My thanks to Linda Stanek for tagging me in The Next Big Thing blog tour! This blog tour began in Australia and features authors' and illustrators' current book projects. I really enjoyed her answers to these questions and hope I don't bore anyone to tears with mine.... Here we go.
1) What is the working title of your next book?
The two books I'm working on are: Duke Day for Annie and Sara, Leclere. I hope to have them out relatively the same time (within a month or so of each other).
2) Where did the idea come from for the book?
Sara is a midgrade, and who knew my childhood is considered historical fiction. Okay, not all of it. However when talking with some writer friends about some of the inspirations for characters, some of the people who'd inspired my character Teedie was Ann and her family. In talking about Ann's childhood, most of my friends' hit me over the head with a wet noodle telling me I was missing one of the stories right in front of me (yah, I'm smart that way). I reconnected with Ann who was living at the Barron Center in Portland because her disease had progressed to the bed-ridden stage. She was still a ray of sunshine, inspiring, a positive energy in the face of any adversity. After talking to Ann, she was thrilled with the idea, and helped me until she passed away from multiple sclerosis. I've written extensively about this whole process here on this blog, so you can scroll if you'd like to learn a bit more.
3) What genre does your book fall under?
Sara is a historical midgrade fiction, for a slightly older or advanced reader. Annie is a historical faction picture book. It's based upon a real person, some real events in a real place. But because of the nature of it all (Old Orchard's face would sometimes change a few times a year from fires and natural disasters' for instance) there is a little artistic license.
4) What actors would you choose to play the part of your characters in a movie rendition?
Hadn't thought about this one, lol, though I guess there are picture books made into movies (Polar Express and Hugo Cabret). I thought I was pretty good to sketch out my characters in my midgrade, they're real people and live in a real, though totally fabricated town, in my head.
5) What is the one-sentence synopsis of your book?
Sara is a coming of age story as she struggles with all the problems a thirteen year old girl can have in such a tumultuous time, including wanting her sour grandmother's approval and how to keep the kitten she's attached to. In Duke Day, it's about a young girl anticipating and getting ready for a famous visitor in an active family and charming sea side town, in Maine.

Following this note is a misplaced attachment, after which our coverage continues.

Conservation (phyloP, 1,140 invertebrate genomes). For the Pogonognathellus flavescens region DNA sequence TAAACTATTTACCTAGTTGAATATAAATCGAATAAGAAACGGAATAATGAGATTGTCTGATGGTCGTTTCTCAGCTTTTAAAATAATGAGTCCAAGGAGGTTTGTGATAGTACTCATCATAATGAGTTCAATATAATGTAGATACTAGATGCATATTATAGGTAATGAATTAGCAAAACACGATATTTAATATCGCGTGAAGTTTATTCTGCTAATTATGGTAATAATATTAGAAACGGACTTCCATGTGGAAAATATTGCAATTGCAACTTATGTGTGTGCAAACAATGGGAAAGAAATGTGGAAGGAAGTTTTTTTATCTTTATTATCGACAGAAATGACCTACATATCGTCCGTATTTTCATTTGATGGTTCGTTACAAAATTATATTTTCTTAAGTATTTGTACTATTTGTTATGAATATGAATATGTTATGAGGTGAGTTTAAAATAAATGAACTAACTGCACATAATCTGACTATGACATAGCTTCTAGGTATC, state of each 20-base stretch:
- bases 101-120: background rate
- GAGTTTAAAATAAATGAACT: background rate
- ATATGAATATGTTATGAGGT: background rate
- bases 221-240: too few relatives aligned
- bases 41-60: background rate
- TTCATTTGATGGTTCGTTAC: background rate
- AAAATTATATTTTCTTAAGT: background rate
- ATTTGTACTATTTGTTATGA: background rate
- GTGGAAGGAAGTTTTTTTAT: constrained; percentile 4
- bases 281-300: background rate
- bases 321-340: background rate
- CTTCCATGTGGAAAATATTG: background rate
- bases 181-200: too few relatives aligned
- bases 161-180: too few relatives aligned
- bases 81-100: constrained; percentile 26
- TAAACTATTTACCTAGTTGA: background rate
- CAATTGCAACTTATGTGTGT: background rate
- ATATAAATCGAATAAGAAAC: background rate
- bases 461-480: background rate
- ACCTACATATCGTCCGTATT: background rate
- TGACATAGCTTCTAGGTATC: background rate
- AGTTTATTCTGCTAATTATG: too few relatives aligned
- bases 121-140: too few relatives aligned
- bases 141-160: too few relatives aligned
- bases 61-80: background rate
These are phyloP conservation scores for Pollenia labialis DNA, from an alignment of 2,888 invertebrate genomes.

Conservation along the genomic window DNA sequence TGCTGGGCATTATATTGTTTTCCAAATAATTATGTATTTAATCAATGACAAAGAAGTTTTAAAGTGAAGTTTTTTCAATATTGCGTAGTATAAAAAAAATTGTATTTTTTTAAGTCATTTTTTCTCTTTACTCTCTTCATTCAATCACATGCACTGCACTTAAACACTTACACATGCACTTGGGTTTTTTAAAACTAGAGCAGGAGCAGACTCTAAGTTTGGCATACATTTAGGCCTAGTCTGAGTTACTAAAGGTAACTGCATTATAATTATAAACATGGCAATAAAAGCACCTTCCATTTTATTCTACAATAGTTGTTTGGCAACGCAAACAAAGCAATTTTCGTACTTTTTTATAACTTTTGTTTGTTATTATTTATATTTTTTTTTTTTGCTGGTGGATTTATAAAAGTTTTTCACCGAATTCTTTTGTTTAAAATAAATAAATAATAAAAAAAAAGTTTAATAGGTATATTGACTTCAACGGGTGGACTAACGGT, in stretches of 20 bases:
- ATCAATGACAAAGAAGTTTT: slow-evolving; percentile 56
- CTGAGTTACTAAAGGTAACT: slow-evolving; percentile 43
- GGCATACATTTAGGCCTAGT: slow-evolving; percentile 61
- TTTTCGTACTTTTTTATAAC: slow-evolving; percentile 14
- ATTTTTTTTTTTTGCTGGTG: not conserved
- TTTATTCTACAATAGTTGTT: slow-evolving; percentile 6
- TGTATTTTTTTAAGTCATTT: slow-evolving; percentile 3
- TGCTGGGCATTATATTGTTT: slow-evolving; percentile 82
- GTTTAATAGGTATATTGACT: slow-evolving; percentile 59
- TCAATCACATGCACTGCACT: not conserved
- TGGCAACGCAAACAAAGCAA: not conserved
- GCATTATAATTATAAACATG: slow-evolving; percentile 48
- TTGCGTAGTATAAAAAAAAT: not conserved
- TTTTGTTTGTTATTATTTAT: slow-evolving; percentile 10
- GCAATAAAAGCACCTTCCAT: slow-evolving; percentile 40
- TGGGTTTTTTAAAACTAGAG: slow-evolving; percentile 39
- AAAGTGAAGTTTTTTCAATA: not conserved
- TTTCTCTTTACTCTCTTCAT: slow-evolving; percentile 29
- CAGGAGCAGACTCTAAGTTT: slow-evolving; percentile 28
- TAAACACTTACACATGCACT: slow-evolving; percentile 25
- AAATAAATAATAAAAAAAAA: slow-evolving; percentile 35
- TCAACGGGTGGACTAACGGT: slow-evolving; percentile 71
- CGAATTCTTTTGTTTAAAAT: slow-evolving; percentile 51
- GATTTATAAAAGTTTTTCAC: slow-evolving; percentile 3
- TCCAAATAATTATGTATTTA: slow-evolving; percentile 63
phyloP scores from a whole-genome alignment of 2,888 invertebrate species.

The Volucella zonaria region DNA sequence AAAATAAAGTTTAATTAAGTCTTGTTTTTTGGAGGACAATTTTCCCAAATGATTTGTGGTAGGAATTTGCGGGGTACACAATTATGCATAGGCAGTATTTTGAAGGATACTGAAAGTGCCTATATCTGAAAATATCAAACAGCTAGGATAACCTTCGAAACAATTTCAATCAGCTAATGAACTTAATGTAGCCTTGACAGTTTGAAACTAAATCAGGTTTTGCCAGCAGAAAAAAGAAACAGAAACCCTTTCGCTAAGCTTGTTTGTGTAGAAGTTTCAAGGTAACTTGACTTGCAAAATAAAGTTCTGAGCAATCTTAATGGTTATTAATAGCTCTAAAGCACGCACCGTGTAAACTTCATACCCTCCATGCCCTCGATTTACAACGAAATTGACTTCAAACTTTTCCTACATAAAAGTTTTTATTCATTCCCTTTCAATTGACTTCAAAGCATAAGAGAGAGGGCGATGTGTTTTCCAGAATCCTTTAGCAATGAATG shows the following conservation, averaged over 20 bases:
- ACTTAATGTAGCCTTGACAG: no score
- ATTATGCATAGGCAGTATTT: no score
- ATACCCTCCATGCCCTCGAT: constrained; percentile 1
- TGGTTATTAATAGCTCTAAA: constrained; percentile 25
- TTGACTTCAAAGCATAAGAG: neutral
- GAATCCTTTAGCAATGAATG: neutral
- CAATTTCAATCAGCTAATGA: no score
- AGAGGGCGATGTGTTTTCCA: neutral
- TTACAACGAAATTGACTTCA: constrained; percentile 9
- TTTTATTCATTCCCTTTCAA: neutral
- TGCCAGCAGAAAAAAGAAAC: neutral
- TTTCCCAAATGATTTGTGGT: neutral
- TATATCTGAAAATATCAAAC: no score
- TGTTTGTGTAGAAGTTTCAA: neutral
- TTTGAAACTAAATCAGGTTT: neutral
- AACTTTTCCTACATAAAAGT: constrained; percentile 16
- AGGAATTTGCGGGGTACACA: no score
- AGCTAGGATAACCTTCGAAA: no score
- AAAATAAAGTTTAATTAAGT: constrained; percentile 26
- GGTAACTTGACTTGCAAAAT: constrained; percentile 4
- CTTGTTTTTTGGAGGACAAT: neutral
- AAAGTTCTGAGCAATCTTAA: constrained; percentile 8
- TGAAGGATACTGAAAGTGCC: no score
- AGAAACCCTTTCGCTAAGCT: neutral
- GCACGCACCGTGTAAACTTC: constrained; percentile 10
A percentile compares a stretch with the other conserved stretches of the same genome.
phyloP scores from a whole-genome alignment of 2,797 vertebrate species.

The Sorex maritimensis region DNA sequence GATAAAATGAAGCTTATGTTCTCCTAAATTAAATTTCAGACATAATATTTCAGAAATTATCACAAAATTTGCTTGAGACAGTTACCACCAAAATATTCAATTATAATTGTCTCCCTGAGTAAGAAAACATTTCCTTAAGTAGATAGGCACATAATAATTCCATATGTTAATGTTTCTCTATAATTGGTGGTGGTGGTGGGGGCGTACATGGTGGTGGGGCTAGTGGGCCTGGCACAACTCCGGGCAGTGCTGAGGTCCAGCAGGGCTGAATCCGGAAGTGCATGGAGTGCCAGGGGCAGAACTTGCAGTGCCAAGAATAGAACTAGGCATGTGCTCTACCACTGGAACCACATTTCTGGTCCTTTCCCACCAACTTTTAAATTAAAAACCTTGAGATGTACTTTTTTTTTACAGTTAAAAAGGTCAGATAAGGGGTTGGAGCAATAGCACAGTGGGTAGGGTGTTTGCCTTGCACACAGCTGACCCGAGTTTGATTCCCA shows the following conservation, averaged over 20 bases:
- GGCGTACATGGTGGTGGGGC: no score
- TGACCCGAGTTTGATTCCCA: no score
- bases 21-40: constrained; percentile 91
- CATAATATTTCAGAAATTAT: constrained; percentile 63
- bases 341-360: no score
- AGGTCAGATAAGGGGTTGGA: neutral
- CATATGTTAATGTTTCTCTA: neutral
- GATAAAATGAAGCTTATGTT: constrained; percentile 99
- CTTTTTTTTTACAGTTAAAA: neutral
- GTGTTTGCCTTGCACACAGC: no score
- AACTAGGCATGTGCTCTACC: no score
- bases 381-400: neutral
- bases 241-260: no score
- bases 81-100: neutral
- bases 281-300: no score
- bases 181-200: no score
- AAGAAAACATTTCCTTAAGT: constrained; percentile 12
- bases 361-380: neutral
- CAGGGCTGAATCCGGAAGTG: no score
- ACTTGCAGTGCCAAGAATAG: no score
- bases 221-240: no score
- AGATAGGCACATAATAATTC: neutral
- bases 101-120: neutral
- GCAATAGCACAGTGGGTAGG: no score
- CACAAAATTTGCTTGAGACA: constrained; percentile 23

6) Who is publishing your book?
After years of the traditional route, I've decided to go the self-publishing route. The works have had a lot of editorial input, won scholarships and had good reader response, and I won't put it out unless it's the best I can do right now.
7) How long did it take you to create the illustrations?
The short answer is a few months. The truthful answer is a lifetime, and a number of years specifically. I needed to master Photoshop enough to make work I was comfortable with, and I'm looking for a specific feeling, that I've finally nailed. I also just finished a wonderful online course with Will Terry and Jake Parker, I know will benefit this and any future books on Visual Storytelling, so I'm stoked!
8) What other books would you compare this story to within your genre?
Ellington is not a Street (Ntozake Shange, author, Kadir Nelson, illustrator) I love and look at Kadir Nelson and Floyd Cooper's work a lot, so though I can in no way compare mine to theirs, they did help inspire me. Or Duke Ellington: the Piano Prince and his Orchestra by Andrea and Brian Pinkney
9) Who or what inspired you to write this book?
For Sara it was thinking how many mixed messages and conflations kids nowadays have to deal with. And though the times were very different, I realized I had pretty much the same challenges, perhaps this could be a way to relate history to the present, something I think needs to happen a lot more. We didn't get here all of a sudden. Knowing history helps us make more considered choices, I think. And the similar thought with Annie. The real Ann Cummings Searcy was a friend and an inspiration. She came from an accomplished family. Her grandfather was Shurtleff Emerson, the famous abolitionist and relative to Ralph Waldo. Duke had asked her to be a singer in his group, and her mother decided that wasn't the safest move for a lovely young woman, no matter how kind Mr. Ellington was, and instead she became the first state certified teacher in the Maine. Her brother was a well-known and respected local Republican and teacher in Scarborough, Maine and has a bit of highway named for him. He was a life long friend of Ed Muskie.
10) What else about the book might pique the reader's interest?
I wrote the book in what I call syncopated rhyme which I hope is successful, in honor of Duke Ellingtion's signature style. Old Orchard Beach is not only a beautiful ocean side town, it's fun to see other times, I think, and this is an important bit of history that's not often reported on, the entrepreneurship of people like Ann's mom Rose Cummings.
I also hope people check out my first book, Nana's Gift!
Thanks again, Linda for tagging me! Up next the wonderful Lisa Kopelke, author of Excuse Me! and Tissue Please! and A Younger Brother's Survival Guide!